AUBURN GRESHAM — Seven candidates will face off in the February election to lead the 21st Ward and fill the City Council seat left vacant by longtime Ald. Howard Brookins Jr.
Brookins announced his retirement in September after nearly 20 years serving the South Side ward. He unsuccessfully ran for one of the 10 Cook County Circuit Court seats in June. In August, Brookins said he hopes to help run his family’s funeral home business when he leaves office.
Under the city’s controversial ward remap, the 21st Ward will include the former Far South Side 34th Ward.
Seven candidates will go toe-to-toe to serve the new ward, which comprises parts of Auburn Gresham, Brainerd, Longwood Manor, Fernwood and West Pullman. Fourteen candidates entered the race, but half were kicked off the ballot after they withdrew or were disqualified by elections officials.
Election Day is Feb. 28. If no candidate receives at least 50 percent of the vote, the top two will go to a runoff April 4.
More on the candidates:
Preston Brown Jr.
Brown has lived in Washington Heights for 50 years. He unsuccessfully challenged Austin to lead the 34th Ward in 2019.
Brown has served as the Democratic committeeman for the 34th Ward since 2020. He’s also worked as an attorney and has a background in insurance, real estate, investment securities and telecommunications, he said.
Brown grew up in what was once known as Maple Park, an area between 115th Street and 119th and Ashland and Halsted that welcomed Black homeowners to the city during the pre-Civil Rights era.
Brown’s childhood was “spectacular,” but the community “has gone south,” he said. As the next alderperson, he’ll restore the 21st Ward to “its former glory,” Brown said.
“My goal is to reinvigorate the community I grew up in,” Brown said. “We’re going to fight hard to build businesses, spur economic development, help with infrastructure and prioritize education. Public safety is my numero uno. We’ve got a lot of work to do.”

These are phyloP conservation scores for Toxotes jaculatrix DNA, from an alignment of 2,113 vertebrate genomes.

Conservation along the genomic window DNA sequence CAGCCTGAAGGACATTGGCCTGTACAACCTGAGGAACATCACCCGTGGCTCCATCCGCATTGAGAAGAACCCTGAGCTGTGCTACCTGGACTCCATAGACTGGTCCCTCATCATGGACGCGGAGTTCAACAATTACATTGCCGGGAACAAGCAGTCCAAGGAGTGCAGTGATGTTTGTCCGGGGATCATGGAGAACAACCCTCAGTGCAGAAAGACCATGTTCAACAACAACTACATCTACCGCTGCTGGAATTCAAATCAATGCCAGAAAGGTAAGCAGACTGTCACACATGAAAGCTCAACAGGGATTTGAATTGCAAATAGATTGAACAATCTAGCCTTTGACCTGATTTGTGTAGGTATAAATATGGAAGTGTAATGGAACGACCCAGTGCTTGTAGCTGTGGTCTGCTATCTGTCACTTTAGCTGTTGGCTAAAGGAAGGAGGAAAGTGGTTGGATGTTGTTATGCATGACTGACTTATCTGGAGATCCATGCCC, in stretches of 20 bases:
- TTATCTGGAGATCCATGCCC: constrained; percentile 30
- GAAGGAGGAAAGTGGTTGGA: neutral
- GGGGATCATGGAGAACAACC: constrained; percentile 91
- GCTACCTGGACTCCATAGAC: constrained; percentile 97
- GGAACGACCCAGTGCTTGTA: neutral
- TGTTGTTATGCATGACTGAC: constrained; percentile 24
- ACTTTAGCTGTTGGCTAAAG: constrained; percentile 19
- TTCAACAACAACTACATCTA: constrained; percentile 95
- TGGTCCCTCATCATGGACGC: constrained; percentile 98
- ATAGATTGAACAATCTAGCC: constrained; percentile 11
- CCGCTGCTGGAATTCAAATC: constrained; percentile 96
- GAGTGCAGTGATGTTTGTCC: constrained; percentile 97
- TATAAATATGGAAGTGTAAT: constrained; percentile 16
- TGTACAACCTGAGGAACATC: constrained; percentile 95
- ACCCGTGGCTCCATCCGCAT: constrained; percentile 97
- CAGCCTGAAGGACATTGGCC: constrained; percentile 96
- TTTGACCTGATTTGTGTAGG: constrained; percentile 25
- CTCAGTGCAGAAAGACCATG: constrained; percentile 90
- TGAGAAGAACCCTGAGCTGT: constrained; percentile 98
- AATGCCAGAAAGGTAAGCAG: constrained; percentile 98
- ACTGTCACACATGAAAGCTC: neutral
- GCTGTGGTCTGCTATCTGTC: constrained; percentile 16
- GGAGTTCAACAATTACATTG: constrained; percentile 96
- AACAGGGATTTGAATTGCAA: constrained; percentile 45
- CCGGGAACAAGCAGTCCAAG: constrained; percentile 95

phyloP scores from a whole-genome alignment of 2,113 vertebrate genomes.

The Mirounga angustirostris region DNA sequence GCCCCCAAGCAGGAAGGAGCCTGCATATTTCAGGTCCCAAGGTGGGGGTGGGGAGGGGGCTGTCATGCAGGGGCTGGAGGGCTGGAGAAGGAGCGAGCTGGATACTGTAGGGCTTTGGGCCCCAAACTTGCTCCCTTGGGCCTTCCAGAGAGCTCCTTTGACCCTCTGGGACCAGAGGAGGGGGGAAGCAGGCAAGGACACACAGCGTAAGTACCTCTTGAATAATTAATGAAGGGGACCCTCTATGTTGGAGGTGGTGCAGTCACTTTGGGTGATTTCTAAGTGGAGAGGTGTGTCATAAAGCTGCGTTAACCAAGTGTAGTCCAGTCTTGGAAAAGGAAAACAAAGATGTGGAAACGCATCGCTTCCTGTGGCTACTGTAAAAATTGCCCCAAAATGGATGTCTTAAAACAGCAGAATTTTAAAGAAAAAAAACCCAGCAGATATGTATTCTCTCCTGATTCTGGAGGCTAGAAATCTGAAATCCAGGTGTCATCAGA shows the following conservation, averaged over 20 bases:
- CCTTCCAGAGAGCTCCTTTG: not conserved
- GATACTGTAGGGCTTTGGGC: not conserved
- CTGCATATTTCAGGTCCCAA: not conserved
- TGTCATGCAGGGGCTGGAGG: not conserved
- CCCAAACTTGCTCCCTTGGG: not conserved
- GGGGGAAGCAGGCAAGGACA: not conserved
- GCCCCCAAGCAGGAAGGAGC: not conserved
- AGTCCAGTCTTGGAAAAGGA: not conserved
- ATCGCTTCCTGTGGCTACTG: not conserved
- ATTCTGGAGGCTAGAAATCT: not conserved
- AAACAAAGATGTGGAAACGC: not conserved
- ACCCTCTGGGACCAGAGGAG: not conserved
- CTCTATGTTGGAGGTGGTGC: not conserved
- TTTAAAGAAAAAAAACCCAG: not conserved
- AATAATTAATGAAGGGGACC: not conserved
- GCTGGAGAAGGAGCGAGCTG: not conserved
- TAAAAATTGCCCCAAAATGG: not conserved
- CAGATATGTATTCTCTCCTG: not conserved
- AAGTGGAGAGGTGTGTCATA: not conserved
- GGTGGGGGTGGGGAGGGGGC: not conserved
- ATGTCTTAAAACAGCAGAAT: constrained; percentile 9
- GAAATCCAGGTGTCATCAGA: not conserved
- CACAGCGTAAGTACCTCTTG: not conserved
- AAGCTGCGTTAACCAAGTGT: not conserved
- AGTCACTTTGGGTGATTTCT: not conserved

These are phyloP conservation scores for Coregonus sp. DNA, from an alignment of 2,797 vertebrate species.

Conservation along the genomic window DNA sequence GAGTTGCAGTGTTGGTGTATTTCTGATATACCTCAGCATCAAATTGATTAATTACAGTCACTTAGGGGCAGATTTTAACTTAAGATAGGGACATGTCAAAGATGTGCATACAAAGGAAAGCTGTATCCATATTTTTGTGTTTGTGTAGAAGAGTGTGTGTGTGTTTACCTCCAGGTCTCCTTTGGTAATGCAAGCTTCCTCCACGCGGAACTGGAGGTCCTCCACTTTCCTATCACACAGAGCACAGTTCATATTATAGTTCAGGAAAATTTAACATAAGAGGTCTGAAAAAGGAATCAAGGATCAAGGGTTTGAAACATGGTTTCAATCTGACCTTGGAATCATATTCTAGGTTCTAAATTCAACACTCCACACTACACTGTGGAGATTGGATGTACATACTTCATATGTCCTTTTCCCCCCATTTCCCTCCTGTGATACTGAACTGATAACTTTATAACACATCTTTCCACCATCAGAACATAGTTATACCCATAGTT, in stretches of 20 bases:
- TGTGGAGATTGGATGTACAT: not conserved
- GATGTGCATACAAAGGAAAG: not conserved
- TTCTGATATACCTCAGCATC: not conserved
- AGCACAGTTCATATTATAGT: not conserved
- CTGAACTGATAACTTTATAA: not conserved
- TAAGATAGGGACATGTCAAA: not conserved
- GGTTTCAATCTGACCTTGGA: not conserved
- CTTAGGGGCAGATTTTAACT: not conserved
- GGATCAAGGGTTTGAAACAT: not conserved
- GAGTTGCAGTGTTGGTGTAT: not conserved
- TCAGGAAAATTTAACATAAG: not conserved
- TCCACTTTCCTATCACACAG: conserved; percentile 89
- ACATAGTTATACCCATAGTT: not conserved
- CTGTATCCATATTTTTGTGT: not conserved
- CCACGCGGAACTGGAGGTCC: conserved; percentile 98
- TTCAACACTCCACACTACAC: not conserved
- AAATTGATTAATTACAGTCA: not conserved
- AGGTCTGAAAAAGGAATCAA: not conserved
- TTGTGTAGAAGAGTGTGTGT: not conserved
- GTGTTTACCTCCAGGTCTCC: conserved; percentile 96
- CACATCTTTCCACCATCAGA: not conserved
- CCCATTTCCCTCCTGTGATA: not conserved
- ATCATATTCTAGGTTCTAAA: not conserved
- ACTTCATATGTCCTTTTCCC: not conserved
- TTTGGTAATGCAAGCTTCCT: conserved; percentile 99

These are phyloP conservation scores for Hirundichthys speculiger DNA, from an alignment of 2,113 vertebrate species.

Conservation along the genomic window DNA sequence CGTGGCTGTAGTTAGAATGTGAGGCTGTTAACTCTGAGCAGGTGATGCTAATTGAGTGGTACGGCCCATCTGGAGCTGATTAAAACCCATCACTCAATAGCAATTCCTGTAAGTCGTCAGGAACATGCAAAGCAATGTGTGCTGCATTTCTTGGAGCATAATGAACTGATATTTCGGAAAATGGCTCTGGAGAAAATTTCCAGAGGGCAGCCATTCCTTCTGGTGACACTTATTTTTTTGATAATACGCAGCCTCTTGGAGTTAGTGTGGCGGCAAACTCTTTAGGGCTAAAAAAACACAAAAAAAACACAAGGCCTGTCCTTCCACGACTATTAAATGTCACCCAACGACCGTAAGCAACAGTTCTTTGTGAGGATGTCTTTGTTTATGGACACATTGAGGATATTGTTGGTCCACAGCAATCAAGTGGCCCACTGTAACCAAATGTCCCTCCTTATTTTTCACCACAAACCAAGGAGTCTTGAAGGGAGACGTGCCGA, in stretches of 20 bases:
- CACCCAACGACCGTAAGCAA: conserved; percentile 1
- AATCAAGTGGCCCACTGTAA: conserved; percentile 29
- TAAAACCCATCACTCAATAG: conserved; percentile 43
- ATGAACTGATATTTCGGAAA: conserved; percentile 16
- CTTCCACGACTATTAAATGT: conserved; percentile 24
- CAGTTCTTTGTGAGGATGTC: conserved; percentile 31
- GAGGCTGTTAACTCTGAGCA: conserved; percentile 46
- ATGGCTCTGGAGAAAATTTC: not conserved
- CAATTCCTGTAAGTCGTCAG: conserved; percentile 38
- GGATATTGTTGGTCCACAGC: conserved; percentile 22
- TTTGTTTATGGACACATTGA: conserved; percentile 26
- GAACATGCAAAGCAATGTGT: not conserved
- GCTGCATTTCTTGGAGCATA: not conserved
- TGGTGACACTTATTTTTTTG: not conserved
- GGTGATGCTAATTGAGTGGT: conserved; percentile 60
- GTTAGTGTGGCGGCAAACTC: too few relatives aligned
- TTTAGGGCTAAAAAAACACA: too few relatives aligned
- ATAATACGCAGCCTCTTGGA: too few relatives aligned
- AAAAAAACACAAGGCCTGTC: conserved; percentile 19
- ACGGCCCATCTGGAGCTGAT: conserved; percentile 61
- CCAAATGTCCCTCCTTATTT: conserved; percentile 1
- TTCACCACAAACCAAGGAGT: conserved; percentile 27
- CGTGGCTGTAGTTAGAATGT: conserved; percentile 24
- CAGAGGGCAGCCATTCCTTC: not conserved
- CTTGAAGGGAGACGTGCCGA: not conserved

A lack of transparency is the top problem plaguing the city, Brown said. City officials receive taxpayers’ dollars, but neighbors aren’t seeing improvements in their communities, Brown said.
If elected alderperson, Brown will create a participatory budget that allows community members to choose the most important projects in the ward and the order in which they should be solved, he said.
Brown would improve public safety by requiring more officers to patrol public transit and recruiting police officers from the community to serve the community, he said.
Lead service lines in South Side homes are also a public safety concern, Brown said. As alderperson, he will advocate for the city to invest in minority-owned plumbing contractors to repair the lines, he said.
Brown sits on the local school council at Julian High School, where the “numbers are abysmal,” he said. As alderperson, Brown will bring back “skilled-based education” to help students learn a trade and have a fighting chance in the workforce, he said.
“We’re at a crossroads, and the next alderman community members choose is going to affect this community for at least a decade and possibly more,” Brown said. “I want neighbors to look at all the candidates and choose the one they believe will best serve the needs of the constituents.”
Ayana Clark previously served as a community advocate for retired Rep. Bobby Rush, where she fostered connections between the state leader and neighbors.
During her time with Rush, Clark implemented pop-up service hours during the pandemic, helped create an education task force and worked alongside Rush to spearhead a special task force for missing Black women and girls, she said.
Rush recently endorsed Clark for 21st Ward alderperson, calling the candidate an “impressive, young, energetic person” who he thinks “will be an outstanding elected official and public servant.” She has also been endorsed by Run for Something, One Business Chicago and “Girl, I Guess, Progressive Voter’s Guide.”
Clark grew up in Englewood but experienced homelessness and moved around the city as her single mother searched for shelter openings for her family, according to her bio.